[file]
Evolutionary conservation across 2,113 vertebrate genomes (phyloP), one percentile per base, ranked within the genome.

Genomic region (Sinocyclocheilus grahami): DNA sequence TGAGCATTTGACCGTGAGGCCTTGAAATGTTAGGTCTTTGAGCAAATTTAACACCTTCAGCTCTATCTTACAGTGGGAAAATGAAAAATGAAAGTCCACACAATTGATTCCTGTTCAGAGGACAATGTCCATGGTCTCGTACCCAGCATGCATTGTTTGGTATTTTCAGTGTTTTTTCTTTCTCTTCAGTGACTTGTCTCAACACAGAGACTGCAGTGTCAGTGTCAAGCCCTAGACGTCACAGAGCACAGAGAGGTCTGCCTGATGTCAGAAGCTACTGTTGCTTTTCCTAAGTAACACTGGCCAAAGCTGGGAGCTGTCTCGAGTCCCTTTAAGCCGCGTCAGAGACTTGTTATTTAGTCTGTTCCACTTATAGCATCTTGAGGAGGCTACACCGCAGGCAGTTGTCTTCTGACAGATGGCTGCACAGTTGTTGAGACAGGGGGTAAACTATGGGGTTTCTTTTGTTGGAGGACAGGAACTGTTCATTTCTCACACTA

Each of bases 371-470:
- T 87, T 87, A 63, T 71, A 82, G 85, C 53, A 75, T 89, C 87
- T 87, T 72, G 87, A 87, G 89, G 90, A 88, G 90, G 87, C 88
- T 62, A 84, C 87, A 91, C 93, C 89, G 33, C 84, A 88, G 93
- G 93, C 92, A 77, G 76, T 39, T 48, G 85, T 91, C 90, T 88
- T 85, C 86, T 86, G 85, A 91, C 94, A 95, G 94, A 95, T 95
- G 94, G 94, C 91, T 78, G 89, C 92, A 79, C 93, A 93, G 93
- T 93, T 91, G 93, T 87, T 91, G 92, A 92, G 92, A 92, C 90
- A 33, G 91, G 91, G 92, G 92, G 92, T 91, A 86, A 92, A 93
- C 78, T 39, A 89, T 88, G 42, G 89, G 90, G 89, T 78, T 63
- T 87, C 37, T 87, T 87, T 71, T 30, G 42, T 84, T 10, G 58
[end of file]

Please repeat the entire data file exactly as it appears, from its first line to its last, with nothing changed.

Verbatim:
Evolutionary conservation across 2,113 vertebrate genomes (phyloP), one percentile per base, ranked within the genome.

Genomic region (Sinocyclocheilus grahami): DNA sequence TGAGCATTTGACCGTGAGGCCTTGAAATGTTAGGTCTTTGAGCAAATTTAACACCTTCAGCTCTATCTTACAGTGGGAAAATGAAAAATGAAAGTCCACACAATTGATTCCTGTTCAGAGGACAATGTCCATGGTCTCGTACCCAGCATGCATTGTTTGGTATTTTCAGTGTTTTTTCTTTCTCTTCAGTGACTTGTCTCAACACAGAGACTGCAGTGTCAGTGTCAAGCCCTAGACGTCACAGAGCACAGAGAGGTCTGCCTGATGTCAGAAGCTACTGTTGCTTTTCCTAAGTAACACTGGCCAAAGCTGGGAGCTGTCTCGAGTCCCTTTAAGCCGCGTCAGAGACTTGTTATTTAGTCTGTTCCACTTATAGCATCTTGAGGAGGCTACACCGCAGGCAGTTGTCTTCTGACAGATGGCTGCACAGTTGTTGAGACAGGGGGTAAACTATGGGGTTTCTTTTGTTGGAGGACAGGAACTGTTCATTTCTCACACTA

Each of bases 371-470:
- T 87, T 87, A 63, T 71, A 82, G 85, C 53, A 75, T 89, C 87
- T 87, T 72, G 87, A 87, G 89, G 90, A 88, G 90, G 87, C 88
- T 62, A 84, C 87, A 91, C 93, C 89, G 33, C 84, A 88, G 93
- G 93, C 92, A 77, G 76, T 39, T 48, G 85, T 91, C 90, T 88
- T 85, C 86, T 86, G 85, A 91, C 94, A 95, G 94, A 95, T 95
- G 94, G 94, C 91, T 78, G 89, C 92, A 79, C 93, A 93, G 93
- T 93, T 91, G 93, T 87, T 91, G 92, A 92, G 92, A 92, C 90
- A 33, G 91, G 91, G 92, G 92, G 92, T 91, A 86, A 92, A 93
- C 78, T 39, A 89, T 88, G 42, G 89, G 90, G 89, T 78, T 63
- T 87, C 37, T 87, T 87, T 71, T 30, G 42, T 84, T 10, G 58